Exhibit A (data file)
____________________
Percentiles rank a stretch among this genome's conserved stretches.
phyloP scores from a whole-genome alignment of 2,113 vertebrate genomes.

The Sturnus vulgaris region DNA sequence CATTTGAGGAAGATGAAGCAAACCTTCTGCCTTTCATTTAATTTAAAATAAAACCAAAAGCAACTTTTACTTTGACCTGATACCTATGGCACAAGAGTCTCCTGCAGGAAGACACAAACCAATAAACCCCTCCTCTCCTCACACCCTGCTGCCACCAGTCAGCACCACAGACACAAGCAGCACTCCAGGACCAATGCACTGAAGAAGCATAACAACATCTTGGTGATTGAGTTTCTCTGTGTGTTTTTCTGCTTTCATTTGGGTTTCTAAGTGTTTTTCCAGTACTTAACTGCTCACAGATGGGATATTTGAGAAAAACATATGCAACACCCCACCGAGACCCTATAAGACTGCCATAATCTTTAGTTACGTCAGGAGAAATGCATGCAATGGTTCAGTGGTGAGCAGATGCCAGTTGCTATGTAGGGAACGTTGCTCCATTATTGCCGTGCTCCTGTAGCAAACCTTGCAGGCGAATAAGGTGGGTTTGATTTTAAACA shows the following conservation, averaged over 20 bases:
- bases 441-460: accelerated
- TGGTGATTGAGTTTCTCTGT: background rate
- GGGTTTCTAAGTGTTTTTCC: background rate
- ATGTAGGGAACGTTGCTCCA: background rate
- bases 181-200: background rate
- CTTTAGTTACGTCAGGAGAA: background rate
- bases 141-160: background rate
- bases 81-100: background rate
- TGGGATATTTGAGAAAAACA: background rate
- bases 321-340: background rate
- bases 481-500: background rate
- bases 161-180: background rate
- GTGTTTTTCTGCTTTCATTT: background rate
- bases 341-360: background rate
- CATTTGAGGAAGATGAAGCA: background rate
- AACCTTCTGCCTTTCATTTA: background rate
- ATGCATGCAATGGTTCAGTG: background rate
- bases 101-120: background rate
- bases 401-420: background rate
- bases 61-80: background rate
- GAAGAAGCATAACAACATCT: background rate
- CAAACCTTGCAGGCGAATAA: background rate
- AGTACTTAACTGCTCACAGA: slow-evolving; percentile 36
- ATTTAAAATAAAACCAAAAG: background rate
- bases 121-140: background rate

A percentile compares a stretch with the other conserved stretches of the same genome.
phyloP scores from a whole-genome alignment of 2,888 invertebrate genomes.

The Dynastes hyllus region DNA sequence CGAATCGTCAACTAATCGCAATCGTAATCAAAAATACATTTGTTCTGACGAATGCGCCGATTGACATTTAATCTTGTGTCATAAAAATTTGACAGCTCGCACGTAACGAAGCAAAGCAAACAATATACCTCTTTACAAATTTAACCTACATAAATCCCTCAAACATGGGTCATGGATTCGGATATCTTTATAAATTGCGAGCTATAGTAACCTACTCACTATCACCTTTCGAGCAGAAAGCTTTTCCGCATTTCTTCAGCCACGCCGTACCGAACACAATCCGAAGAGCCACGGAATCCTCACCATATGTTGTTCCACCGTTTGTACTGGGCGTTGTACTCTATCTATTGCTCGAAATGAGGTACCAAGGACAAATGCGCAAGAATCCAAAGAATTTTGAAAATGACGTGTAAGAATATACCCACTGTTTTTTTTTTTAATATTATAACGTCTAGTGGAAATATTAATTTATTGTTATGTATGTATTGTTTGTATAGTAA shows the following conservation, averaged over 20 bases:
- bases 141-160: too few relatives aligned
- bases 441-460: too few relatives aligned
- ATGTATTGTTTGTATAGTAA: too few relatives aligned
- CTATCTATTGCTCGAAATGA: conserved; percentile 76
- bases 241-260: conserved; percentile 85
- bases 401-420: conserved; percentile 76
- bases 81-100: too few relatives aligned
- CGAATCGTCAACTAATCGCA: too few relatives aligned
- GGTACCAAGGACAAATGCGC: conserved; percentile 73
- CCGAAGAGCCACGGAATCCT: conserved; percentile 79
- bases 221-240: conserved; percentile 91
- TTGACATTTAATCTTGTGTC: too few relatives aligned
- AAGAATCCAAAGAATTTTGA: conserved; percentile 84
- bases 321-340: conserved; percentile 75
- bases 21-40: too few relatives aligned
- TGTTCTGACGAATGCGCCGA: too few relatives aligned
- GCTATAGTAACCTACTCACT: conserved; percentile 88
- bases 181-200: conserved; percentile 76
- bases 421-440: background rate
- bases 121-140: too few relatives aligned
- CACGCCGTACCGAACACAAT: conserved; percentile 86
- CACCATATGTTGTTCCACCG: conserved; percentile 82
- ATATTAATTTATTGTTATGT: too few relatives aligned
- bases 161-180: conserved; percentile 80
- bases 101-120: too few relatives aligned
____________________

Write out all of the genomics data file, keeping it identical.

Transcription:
Percentiles rank a stretch among this genome's conserved stretches.
phyloP scores from a whole-genome alignment of 2,113 vertebrate genomes.

The Sturnus vulgaris region DNA sequence CATTTGAGGAAGATGAAGCAAACCTTCTGCCTTTCATTTAATTTAAAATAAAACCAAAAGCAACTTTTACTTTGACCTGATACCTATGGCACAAGAGTCTCCTGCAGGAAGACACAAACCAATAAACCCCTCCTCTCCTCACACCCTGCTGCCACCAGTCAGCACCACAGACACAAGCAGCACTCCAGGACCAATGCACTGAAGAAGCATAACAACATCTTGGTGATTGAGTTTCTCTGTGTGTTTTTCTGCTTTCATTTGGGTTTCTAAGTGTTTTTCCAGTACTTAACTGCTCACAGATGGGATATTTGAGAAAAACATATGCAACACCCCACCGAGACCCTATAAGACTGCCATAATCTTTAGTTACGTCAGGAGAAATGCATGCAATGGTTCAGTGGTGAGCAGATGCCAGTTGCTATGTAGGGAACGTTGCTCCATTATTGCCGTGCTCCTGTAGCAAACCTTGCAGGCGAATAAGGTGGGTTTGATTTTAAACA shows the following conservation, averaged over 20 bases:
- bases 441-460: accelerated
- TGGTGATTGAGTTTCTCTGT: background rate
- GGGTTTCTAAGTGTTTTTCC: background rate
- ATGTAGGGAACGTTGCTCCA: background rate
- bases 181-200: background rate
- CTTTAGTTACGTCAGGAGAA: background rate
- bases 141-160: background rate
- bases 81-100: background rate
- TGGGATATTTGAGAAAAACA: background rate
- bases 321-340: background rate
- bases 481-500: background rate
- bases 161-180: background rate
- GTGTTTTTCTGCTTTCATTT: background rate
- bases 341-360: background rate
- CATTTGAGGAAGATGAAGCA: background rate
- AACCTTCTGCCTTTCATTTA: background rate
- ATGCATGCAATGGTTCAGTG: background rate
- bases 101-120: background rate
- bases 401-420: background rate
- bases 61-80: background rate
- GAAGAAGCATAACAACATCT: background rate
- CAAACCTTGCAGGCGAATAA: background rate
- AGTACTTAACTGCTCACAGA: slow-evolving; percentile 36
- ATTTAAAATAAAACCAAAAG: background rate
- bases 121-140: background rate

A percentile compares a stretch with the other conserved stretches of the same genome.
phyloP scores from a whole-genome alignment of 2,888 invertebrate genomes.

The Dynastes hyllus region DNA sequence CGAATCGTCAACTAATCGCAATCGTAATCAAAAATACATTTGTTCTGACGAATGCGCCGATTGACATTTAATCTTGTGTCATAAAAATTTGACAGCTCGCACGTAACGAAGCAAAGCAAACAATATACCTCTTTACAAATTTAACCTACATAAATCCCTCAAACATGGGTCATGGATTCGGATATCTTTATAAATTGCGAGCTATAGTAACCTACTCACTATCACCTTTCGAGCAGAAAGCTTTTCCGCATTTCTTCAGCCACGCCGTACCGAACACAATCCGAAGAGCCACGGAATCCTCACCATATGTTGTTCCACCGTTTGTACTGGGCGTTGTACTCTATCTATTGCTCGAAATGAGGTACCAAGGACAAATGCGCAAGAATCCAAAGAATTTTGAAAATGACGTGTAAGAATATACCCACTGTTTTTTTTTTTAATATTATAACGTCTAGTGGAAATATTAATTTATTGTTATGTATGTATTGTTTGTATAGTAA shows the following conservation, averaged over 20 bases:
- bases 141-160: too few relatives aligned
- bases 441-460: too few relatives aligned
- ATGTATTGTTTGTATAGTAA: too few relatives aligned
- CTATCTATTGCTCGAAATGA: conserved; percentile 76
- bases 241-260: conserved; percentile 85
- bases 401-420: conserved; percentile 76
- bases 81-100: too few relatives aligned
- CGAATCGTCAACTAATCGCA: too few relatives aligned
- GGTACCAAGGACAAATGCGC: conserved; percentile 73
- CCGAAGAGCCACGGAATCCT: conserved; percentile 79
- bases 221-240: conserved; percentile 91
- TTGACATTTAATCTTGTGTC: too few relatives aligned
- AAGAATCCAAAGAATTTTGA: conserved; percentile 84
- bases 321-340: conserved; percentile 75
- bases 21-40: too few relatives aligned
- TGTTCTGACGAATGCGCCGA: too few relatives aligned
- GCTATAGTAACCTACTCACT: conserved; percentile 88
- bases 181-200: conserved; percentile 76
- bases 421-440: background rate
- bases 121-140: too few relatives aligned
- CACGCCGTACCGAACACAAT: conserved; percentile 86
- CACCATATGTTGTTCCACCG: conserved; percentile 82
- ATATTAATTTATTGTTATGT: too few relatives aligned
- bases 161-180: conserved; percentile 80
- bases 101-120: too few relatives aligned